Estate Planning – Where do I begin?

Missouri lawyer Michael Gunn outlines six goals when it comes to estate planning

When people call me because they have finished procrastinating about estate planning, they almost always apologize that it has taken them so long. I remind them that as long as they are still alive and relatively competent, they are right on time.

I list six objectives that most people want to accomplish with estate planning:

  1. They don’t want the estate plan to be structured so that it interferes with their lives now.
  2. If a spouse dies, they want the other spouse to get everything – without probate, if possible.
  3. If they are disabled they don’t want the probate court telling them what to do if they can avoid it.
  4. Upon the death of the survivor of the husband and wife, they want someone who they pick to be there to pay the final bills, sell the house, pay the taxes and then make distribution to whoever is supposed to inherit.
  5. In all of this, they would like to avoid getting the probate court involved.
  6. If there are taxes, they want to avoid them.

Then there is the cost. Well, I remind them of the old FRAM oil filter slogan – “You can pay me now or pay me later.” And, of course, the cost of the estate plan (even though the client is paying it and not the heirs) is almost always going to be substantially less than the cost of probate.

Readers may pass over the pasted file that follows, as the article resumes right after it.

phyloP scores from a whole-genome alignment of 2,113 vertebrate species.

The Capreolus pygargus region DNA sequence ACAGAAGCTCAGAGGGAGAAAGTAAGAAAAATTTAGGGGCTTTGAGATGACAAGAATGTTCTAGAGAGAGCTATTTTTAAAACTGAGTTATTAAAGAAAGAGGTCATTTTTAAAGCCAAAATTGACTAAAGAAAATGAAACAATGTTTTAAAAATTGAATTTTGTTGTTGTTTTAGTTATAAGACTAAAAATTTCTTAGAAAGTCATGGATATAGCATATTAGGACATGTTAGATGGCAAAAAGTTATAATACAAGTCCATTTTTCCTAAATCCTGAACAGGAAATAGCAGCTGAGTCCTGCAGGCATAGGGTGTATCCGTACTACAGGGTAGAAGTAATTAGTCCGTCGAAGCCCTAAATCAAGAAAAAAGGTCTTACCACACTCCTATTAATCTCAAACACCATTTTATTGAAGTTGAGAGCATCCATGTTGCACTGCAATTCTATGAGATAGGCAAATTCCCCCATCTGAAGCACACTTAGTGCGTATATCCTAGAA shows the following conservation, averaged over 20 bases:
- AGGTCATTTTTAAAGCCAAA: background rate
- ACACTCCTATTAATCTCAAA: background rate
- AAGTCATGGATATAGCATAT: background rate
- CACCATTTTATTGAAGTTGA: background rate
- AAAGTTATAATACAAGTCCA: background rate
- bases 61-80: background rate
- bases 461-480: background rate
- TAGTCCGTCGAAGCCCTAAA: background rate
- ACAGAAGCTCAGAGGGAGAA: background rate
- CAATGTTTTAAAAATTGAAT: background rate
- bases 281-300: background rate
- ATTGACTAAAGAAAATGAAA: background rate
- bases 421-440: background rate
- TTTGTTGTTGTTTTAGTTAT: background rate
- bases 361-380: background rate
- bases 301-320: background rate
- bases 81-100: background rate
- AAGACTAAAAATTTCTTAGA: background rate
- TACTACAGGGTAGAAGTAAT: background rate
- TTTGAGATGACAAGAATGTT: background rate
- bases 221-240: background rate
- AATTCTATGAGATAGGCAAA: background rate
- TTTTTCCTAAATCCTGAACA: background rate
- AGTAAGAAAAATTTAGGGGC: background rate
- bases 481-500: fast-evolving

I also warn them about “non-probate” transfers – designations of “payable on death” for accounts or “transfer on death” for titles or “beneficiary deeds” for real estate. These are simple and effective but don’t have any protection for disability before death. And, then there is the use of joint names. I remind the clients that, for the most part, when you add a name to your assets, it is a present gift of an interest and not an after death interest. Also that adding names to real estate is probably a very bad idea for income tax purposes, not to mention having to get that person’s (and the person’s spouse’s) permission to sell the property. And one more thing about simplified estate planning – although death is inevitable, life is vague and, unless you have a crystal ball, who knows who will die first? Actual estate plans fix this.

Best advice – hire a lawyer. Find out about the fees at the beginning and then get it done. Then you can truly “rest in peace.”

Michael P. Gunn of the Gunn Law Firm, P.C.


Michael P. Gunn of The Gunn Law Firm, P.C., in St. Louis has more than 40 years of experience in the practice areas of estate planning, probate and trust administration and litigation and general civil litigation. In addition, he has had an active practice in the areas of business litigation, planning and administration and is a past president of The Missouri Bar.

You may find a lawyer through The Missouri Bar’s free, online Lawyer Search feature. You also may learn more about probate law, including wills, revocable living trusts and advance directives in the bar’s Probate Law Resource Guide available on this website. To order copies of this brochure to be mailed to you, click here.

This information is intended as general information about the law and legal system. It is not to be considered as legal advice for your specific situation.

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